How would you define your work? The words at the top of my site are sort of the essence of my textile work. I spend a lot of time observing and storing things in my brain, usually from nature. Lines and negative space are the elements that I am most attracted to, I think harking back to my youth spent with type and paper samples, sheets of Letraset, design magazines, etc. that my mother dealt with and had around for me to use. I still love type, calligraphy, and graphic illustration.
Coiling horsehair? Painstaking doesn’t even begin to describe your work. Patience is a trait I seem to have been born with, and I actually enjoy (and sought out) work that would slow down my approach to production.
What about engineering? Engineering comes into the equation by way of weather. I learned, after a few years of having work in a Philadelphia gallery, that horsehair is affected by humidity just as human hair is. I realized that when my work was in that environment, they lost much of their structural integrity, so have had to reassess shape, dimension, structure, size, etc. when designing my work.
Since no one else does work with coiled horsehair on the scale and with the type of coiling I do, I have had to chart my own path with what the material is capable of doing. I love the material for its versatility and luster, and though often discouraged at the state of textiles/basketry, am compelled to continue.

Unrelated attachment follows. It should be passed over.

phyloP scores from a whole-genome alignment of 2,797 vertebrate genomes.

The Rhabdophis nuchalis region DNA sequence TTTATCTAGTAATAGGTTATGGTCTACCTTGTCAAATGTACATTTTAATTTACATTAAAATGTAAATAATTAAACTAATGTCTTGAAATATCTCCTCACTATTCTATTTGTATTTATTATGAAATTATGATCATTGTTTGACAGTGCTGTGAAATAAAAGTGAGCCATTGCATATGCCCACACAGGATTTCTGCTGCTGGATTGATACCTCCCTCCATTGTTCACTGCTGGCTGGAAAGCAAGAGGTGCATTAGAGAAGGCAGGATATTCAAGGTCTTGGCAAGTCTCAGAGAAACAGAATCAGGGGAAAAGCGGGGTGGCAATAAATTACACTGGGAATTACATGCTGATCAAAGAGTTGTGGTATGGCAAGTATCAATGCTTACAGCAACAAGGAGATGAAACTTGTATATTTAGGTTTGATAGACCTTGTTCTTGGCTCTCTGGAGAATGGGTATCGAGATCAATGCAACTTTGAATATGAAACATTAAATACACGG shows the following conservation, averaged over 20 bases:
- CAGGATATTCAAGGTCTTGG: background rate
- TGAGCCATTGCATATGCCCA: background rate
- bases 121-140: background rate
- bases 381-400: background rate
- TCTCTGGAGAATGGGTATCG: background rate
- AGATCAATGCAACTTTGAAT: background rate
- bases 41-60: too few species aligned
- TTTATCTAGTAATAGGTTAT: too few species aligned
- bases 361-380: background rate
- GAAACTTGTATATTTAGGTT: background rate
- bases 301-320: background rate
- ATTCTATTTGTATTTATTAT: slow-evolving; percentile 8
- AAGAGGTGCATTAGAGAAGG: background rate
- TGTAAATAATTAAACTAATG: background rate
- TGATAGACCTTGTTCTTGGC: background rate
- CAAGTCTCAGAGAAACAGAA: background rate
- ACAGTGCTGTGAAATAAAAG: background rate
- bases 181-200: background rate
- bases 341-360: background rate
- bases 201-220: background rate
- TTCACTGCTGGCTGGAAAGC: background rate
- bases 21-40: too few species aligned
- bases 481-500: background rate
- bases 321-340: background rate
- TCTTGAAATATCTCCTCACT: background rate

What inspires you? Swimming is a big part of my life. Water in its many manifestations and, in particular, the ocean is my primary source of inspiration. From the patterns on the bottom of the pool on a sunny day, to the thin layer of ice that freezes on a stream, to dew drops on a spider web, the patterns of foam on the surface of the ocean at the surf line, microscopic diatoms, and the strange deep sea life all serve to stir my imagination.
A couple of years ago, while swimming through kelp and looking down, I realized that it reminded me of letterforms and that maybe there was a story written there. This is how the Wavelengths series began, looking at the giant bull kelp and making variations on the swelling and narrowing of this long linear form and how [everything] interacted together with shape and negative space.
What I want people to think about are the feelings I have about the ocean/water. Whether it’s about a design element, such as Black Sand with its look of water reflections, or Cluster, which was based on a sea slug egg case, or the strong shapes of the wavelength pieces. There is a great NASA video—there is a link on my information page—that shows the worlds currents as they travel around the globe. I think it is amazing that on a given day when I swim in the ocean here, that water will travel dimensionally around the globe and at some point many years later, I may unknowingly encounter that same water again while swimming in the same place.
What’s next? I have a drive to get to the essence of ideas, to continue to simplify and get to the bare bones of the work. I use a single technique, single material (predominately), and only occasionally, use a needle and pair of small scissors. I have not dyed any horsehair for a while now, and am working toward just using black and white and red. And in making simple but interesting forms, sometimes in multiples, [I can] explore the ideas that swim around in my head. I find I can be much more creatively challenged and the work more satisfying by implementing self-imposed limitations.
Images courtesy of Amanda Salm.